CHARLESTON, W.Va. -- There's no doubt that Americans are struggling to lose weight -- and with some of the highest obesity rates in the nation, West Virginians are struggling more than the residents of a lot of other states. But there are plenty of people -- right here in West Virginia -- who have succeeded, people who have somehow managed to lose significant amounts of weight and keep it off for the long term.
Any number of discouraged dieters might chalk those success stories up to luck, or good genes, a secret magic potion or something else far out of their own control. After all, it's about this time every year that the millions of people who resolved to lose weight begin to lose not their weight but their momentum.
By year's end, only 8 percent will have kept the resolutions they made with such determination, and only a fraction of those will ultimately keep the weight off -- somewhere between 5 and 10 percent, according to studies by the National Weight Control Registry, researchers at Harvard University and the Penn State College of Medicine, among others.
With discouraging statistics like that, you might well as yourself, "Why bother?"
Before you decide to throw in the towel and reach for the ice cream, let's hear from those who have literally walked this path before. Today we begin the first in an occasional series on "successful losers" -- how they overcame past dieting failures, what made the difference this time around, what programs they followed, and what advice they have for others.
'I felt bad, physically'
With a name like Candy, how could you not have a weight problem?
Candy Douglas began gaining weight shortly after high school, and continued piling on the pounds through stressful times with family health problems or during intense classes in nursing school.
It wasn't that she didn't try to lose the weight. In fact, it felt like she was trying all the time.
"I lost the same 30 pounds three times," she said in a recent interview. "There would be a crisis and I'd gain it all back and more."
When she was at her heaviest all-time weight, somewhere around 194, she was diagnosed with asthma, which made exercise programs more complicated -- not that she was exercising much at the time.
"I pretty much hit a bottom point. I felt bad, physically. I just wasn't about to do things like I used to. I'd get out of breath walking up a flight of stairs," she said.
"Every time I'd gain the weight back, I'd think, 'What am I not doing right? Why do I keep gaining weight?'"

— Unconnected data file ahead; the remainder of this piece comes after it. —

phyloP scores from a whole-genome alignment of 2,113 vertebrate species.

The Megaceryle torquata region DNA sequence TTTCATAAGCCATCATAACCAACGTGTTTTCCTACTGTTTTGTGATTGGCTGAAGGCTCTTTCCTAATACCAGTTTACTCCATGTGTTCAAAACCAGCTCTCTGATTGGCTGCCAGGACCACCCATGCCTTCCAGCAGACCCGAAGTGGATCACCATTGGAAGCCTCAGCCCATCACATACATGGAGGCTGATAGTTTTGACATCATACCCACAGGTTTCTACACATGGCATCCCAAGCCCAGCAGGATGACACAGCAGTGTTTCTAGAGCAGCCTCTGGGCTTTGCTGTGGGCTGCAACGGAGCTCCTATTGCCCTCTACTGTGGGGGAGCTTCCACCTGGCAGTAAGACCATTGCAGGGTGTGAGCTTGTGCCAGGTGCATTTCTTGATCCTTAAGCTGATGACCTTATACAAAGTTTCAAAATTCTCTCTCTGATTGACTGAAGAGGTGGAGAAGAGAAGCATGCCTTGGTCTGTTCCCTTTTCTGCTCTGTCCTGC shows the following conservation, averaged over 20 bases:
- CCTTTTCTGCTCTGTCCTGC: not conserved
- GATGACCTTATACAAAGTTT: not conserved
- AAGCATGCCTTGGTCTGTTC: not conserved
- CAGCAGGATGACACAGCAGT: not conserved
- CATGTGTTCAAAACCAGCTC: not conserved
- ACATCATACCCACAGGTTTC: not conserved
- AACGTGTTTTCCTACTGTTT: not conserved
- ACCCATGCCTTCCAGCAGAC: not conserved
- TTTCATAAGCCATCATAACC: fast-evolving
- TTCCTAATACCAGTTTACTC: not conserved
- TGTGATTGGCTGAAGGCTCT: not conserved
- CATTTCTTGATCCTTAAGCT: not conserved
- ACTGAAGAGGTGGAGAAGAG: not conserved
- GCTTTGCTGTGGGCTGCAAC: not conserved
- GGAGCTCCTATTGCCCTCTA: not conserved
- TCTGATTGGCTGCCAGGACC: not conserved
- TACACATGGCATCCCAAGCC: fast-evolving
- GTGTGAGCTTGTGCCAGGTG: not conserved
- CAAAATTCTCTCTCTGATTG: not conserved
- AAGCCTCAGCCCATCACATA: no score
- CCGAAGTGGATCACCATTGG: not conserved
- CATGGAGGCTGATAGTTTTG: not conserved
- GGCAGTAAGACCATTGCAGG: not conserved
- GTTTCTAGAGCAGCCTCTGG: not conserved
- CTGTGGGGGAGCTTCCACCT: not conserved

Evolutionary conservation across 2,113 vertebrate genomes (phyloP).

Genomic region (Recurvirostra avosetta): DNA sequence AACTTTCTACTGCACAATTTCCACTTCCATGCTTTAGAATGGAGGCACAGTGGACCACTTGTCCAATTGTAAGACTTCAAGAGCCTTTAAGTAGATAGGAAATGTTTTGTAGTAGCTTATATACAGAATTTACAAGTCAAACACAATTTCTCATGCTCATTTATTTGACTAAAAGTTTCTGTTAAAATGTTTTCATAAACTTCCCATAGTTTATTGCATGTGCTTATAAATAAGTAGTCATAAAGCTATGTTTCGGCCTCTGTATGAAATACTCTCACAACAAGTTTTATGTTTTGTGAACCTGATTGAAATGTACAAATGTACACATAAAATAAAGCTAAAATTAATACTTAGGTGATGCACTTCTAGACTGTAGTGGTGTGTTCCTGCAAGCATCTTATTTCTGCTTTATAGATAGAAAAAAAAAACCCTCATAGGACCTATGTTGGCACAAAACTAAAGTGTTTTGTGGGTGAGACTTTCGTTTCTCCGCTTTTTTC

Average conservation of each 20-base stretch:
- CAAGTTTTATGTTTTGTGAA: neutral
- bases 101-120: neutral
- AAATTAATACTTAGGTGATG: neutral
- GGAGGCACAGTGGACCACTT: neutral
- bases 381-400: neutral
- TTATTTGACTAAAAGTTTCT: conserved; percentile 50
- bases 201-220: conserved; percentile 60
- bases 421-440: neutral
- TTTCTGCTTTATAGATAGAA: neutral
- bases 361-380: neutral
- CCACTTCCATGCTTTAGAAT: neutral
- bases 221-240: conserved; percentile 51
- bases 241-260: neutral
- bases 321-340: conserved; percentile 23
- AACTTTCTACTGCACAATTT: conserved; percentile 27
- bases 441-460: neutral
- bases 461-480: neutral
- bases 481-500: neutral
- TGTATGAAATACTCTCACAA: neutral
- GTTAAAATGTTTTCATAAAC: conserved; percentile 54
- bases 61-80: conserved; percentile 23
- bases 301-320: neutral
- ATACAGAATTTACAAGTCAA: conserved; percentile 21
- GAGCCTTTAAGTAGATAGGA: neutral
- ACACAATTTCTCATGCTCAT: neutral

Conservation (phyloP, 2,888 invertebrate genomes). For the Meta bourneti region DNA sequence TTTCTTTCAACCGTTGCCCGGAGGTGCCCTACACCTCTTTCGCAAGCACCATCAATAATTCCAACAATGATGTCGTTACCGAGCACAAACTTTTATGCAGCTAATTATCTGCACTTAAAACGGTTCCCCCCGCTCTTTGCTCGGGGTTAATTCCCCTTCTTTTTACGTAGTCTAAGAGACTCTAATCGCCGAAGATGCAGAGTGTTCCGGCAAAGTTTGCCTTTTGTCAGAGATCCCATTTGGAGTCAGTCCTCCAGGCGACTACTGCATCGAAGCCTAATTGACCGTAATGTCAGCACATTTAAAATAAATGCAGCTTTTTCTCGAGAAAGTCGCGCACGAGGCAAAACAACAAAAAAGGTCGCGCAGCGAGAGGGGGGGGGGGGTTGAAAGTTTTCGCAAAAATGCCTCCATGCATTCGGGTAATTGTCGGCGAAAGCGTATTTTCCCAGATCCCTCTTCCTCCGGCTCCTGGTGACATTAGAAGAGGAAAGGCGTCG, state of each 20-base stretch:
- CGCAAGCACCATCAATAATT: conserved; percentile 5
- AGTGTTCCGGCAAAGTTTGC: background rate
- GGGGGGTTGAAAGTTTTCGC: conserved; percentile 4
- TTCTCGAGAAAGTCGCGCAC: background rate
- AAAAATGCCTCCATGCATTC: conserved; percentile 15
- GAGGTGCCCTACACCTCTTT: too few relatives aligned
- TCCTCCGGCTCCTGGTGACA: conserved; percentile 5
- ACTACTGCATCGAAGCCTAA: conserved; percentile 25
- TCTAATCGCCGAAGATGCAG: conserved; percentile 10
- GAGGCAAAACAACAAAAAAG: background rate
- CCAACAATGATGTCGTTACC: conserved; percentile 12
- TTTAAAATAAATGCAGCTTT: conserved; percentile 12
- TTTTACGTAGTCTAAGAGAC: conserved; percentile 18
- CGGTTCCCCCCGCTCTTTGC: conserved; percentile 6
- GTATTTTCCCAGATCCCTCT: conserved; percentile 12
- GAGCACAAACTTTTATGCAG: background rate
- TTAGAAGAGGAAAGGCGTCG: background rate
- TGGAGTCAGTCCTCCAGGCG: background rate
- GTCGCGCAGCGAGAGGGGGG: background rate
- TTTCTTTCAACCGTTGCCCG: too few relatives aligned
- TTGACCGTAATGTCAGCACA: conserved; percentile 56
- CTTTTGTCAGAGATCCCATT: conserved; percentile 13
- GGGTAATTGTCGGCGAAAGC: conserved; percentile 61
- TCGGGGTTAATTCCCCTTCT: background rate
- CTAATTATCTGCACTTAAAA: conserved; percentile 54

A cardiac nurse, she took a hard look at her health. What she saw frightened her.
"It wasn't just my weight. When I hit 50, my cholesterol was the highest it ever was. After a really stressful meeting, my blood pressure was 160 over 90, the highest I'd ever seen it," she said.
"I realized my dad had his heart attack at 55, and I thought, if I don't make some changes, I'm going to be in serious trouble."
Two different health professionals recommended she take part in a stress management program, but she wasn't able to find such a program at the time anywhere in the Kanawha Valley.
Finally, her husband pointed her to some information about the Ornish program offered through Charleston Area Medical Center.
Designed by Dr. Dean Ornish in the late 1970s as a cardiac disease reversal program, it requires a year-long commitment and aims to help patients make healthy, sustainable lifestyle changes through stress management, group support, diet and exercise.
"They never once said, 'Oh, you're going to lose this much weight in this period of time.' They didn't emphasize that. They look at healthy lifestyles."
But the weight did come off, Douglas said.
At 5-foot-6, she dropped from 194 to 130 pounds, and went from clothing so large she's not even sure what size it was to the size 4 she wears today. It took roughly a year, and three years later, she's maintained the weight loss.
"There was nothing left in my closet that I could wear -- I had to get a whole new wardrobe!" she said.
Her husband is proud, but, "More than that, he knows I'm going to be around for a while," she said.
As for advice to others, Douglas says, "Don't give up. So many people think they can't lose the weight because they haven't done it yet. If one thing doesn't work, try something else when you're mentally ready. There's not one thing that works for everybody. Just don't give up."
'Every diet you can imagine'